Based on the hours during which attacks occurred, Symantec concluded they came from Eastern Europe. Both the New York Times and the Financial Times quoted experts saying that Russia was the likely origin.
The attacks include phishing scams in which malicious links were sent via mass e-mails. In others, the hackers infected Web sites their targets visited often, tricking them into downloading malware that gave hackers access to their computers. The attacks are hard to detect because the hackers used encryption to cover their tracks.
Symantec did not identify the companies that were attacked, but said they were located in the United States, Spain, France, Italy, Germany, Turkey and Poland. According to Symantec:
The Dragonfly group is well resourced, with a range of malware tools at its disposal and is capable of launching attacks through a number of different vectors. Its most ambitious attack campaign saw it compromise a number of industrial control system (ICS) equipment providers, infecting their software with a remote access-type Trojan. This caused companies to install the malware when downloading software updates for computers running ICS equipment. These infections not only gave the attackers a beachhead in the targeted organizations’ networks, but also gave them the means to mount sabotage operations against infected ICS computers.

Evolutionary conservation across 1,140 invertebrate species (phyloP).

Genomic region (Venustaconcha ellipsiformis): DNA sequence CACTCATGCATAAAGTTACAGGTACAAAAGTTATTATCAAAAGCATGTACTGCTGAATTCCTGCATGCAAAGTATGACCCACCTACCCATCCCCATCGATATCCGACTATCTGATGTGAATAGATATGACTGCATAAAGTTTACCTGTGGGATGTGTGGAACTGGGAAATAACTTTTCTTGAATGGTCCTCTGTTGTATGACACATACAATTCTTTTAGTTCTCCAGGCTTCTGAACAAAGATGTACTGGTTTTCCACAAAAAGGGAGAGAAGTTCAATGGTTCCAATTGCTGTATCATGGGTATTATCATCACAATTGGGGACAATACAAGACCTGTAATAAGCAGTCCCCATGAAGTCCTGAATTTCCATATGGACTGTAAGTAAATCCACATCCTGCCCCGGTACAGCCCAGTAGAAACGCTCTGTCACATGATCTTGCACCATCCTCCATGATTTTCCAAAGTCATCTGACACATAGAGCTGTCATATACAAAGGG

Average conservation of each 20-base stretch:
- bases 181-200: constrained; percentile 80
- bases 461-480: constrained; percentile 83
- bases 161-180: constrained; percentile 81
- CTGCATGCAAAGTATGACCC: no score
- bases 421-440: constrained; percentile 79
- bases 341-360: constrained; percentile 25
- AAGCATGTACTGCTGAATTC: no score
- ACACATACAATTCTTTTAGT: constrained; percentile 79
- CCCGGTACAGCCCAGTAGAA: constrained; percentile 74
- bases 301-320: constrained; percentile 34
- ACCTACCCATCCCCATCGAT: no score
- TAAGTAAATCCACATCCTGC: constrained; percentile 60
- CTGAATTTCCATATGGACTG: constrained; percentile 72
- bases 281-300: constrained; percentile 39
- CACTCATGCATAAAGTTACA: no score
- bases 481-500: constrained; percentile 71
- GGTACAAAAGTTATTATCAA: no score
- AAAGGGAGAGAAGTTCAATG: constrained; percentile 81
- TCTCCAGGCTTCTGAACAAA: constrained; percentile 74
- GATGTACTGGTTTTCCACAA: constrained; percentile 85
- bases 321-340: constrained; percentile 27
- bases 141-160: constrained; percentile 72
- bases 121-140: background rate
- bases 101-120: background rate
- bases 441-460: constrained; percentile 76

Finnish security firm F-Secure revealed the group has stepped up their game in the past six months, breaking into the networks of oil and energy firms. When these companies updated software that, for example, manages wind turbines and natural gas plants, they downloaded infected versions, letting hackers access their systems remotely. The infected software was downloaded at least 250 times.
Symantec compared the attacks to Stuxnet, a computer worm designed by the United States and Israel designed to sabotage Iran’s nuclear program. “Dragonfly appears to have a much broader focus with espionage and persistent access as its current objective with sabotage as an optional capability if required,” the firm wrote.
There was no evidence the Russian group intended to inflict damage such as blowing up an oil rig or power facility, Kevin Haley, the director of security response at Symantec, told the New York Times. The motive, he suggested, was to learn more about energy companies’ operations, strategic plans and technology. “But the potential for sabotage is there,” he said.
Adam Meyers, head of threat intelligence for the security firm CrowdStrike, told the Times that recently the hackers have been targeting companies in the financial sector, especially the Web sites of firms that invest in energy.